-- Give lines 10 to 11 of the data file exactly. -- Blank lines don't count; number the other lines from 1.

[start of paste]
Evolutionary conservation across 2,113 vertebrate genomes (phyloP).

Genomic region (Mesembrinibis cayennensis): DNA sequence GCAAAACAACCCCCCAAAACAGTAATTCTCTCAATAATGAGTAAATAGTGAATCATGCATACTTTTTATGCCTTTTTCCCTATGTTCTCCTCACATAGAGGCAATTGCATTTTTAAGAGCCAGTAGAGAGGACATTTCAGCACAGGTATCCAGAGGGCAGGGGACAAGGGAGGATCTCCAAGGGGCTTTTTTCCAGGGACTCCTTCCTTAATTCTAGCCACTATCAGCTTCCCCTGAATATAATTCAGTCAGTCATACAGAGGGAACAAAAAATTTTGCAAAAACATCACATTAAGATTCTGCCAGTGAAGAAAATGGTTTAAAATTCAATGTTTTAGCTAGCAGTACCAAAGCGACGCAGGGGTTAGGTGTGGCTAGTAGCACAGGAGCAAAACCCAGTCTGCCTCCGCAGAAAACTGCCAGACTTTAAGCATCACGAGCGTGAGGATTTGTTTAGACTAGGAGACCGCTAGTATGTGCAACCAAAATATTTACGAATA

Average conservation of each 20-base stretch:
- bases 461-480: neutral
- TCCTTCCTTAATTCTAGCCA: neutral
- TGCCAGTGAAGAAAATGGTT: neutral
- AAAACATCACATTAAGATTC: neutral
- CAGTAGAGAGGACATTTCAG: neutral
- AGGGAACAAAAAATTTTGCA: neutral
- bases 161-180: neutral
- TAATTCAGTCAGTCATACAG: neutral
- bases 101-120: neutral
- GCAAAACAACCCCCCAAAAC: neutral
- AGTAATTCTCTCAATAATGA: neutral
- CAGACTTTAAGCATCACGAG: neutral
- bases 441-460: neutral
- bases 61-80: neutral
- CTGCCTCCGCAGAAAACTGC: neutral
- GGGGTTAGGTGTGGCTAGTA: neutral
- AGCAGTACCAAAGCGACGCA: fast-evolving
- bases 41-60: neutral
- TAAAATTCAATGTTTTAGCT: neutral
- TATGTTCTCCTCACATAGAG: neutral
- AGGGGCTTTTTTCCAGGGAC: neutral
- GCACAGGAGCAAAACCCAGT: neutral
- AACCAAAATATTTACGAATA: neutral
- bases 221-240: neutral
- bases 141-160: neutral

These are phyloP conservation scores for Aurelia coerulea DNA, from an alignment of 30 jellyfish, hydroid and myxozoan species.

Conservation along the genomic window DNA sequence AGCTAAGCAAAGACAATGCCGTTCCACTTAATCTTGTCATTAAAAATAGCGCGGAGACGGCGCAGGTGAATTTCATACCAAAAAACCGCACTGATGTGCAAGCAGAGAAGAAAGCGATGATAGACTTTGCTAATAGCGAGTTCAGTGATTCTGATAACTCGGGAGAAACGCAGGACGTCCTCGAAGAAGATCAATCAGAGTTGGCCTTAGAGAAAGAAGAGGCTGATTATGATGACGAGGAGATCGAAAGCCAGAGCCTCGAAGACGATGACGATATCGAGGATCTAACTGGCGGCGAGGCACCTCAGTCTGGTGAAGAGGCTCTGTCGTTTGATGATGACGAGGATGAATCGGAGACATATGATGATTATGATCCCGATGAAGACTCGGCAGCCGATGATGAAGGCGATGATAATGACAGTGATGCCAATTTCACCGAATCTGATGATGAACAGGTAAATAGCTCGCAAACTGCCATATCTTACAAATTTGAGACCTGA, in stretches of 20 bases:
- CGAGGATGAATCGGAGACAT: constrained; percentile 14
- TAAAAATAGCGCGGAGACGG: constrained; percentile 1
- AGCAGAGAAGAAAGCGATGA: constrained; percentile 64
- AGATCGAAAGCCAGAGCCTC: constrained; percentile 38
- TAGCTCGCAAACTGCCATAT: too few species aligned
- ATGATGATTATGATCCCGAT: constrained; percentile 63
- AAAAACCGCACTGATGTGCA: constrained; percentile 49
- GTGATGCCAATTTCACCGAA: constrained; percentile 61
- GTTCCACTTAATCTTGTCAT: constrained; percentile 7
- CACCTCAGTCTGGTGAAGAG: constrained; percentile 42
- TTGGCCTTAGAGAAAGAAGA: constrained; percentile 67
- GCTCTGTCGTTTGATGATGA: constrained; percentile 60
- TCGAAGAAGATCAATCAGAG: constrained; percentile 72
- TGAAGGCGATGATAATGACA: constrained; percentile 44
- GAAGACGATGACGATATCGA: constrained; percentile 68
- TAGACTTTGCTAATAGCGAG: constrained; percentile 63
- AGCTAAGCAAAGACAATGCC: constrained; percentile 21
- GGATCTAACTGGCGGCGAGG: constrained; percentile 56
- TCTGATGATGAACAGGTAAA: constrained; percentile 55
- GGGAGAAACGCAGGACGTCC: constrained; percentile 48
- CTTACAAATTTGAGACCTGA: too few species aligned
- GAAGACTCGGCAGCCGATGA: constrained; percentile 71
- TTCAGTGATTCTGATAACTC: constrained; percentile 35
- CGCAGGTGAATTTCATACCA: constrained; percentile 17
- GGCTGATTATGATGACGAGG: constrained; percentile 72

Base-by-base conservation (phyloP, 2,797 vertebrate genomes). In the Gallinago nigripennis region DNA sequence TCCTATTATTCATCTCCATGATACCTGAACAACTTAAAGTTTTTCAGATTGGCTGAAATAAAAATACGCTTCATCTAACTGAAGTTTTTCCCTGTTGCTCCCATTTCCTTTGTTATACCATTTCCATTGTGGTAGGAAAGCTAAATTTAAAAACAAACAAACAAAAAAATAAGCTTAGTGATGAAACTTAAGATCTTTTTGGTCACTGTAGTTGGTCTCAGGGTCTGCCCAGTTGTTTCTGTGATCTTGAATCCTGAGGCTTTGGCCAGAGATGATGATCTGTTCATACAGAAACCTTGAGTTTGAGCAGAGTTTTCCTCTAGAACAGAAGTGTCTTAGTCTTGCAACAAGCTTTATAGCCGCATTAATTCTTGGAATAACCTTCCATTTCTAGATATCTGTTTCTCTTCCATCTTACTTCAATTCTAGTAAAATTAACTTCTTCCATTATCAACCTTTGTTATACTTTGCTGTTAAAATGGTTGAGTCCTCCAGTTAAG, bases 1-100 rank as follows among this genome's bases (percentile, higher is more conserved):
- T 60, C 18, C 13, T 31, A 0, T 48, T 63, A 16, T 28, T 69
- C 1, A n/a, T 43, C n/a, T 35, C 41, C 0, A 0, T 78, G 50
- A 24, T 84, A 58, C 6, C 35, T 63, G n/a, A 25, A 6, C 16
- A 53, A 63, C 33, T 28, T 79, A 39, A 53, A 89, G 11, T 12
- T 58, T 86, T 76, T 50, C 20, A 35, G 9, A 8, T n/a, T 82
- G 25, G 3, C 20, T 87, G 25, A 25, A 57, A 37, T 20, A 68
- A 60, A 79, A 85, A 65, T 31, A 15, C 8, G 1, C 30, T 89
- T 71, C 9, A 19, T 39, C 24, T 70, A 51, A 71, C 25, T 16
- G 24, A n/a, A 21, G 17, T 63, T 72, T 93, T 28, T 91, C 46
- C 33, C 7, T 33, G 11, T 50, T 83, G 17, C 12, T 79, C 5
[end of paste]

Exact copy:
- bases 161-180: neutral
- TAATTCAGTCAGTCATACAG: neutral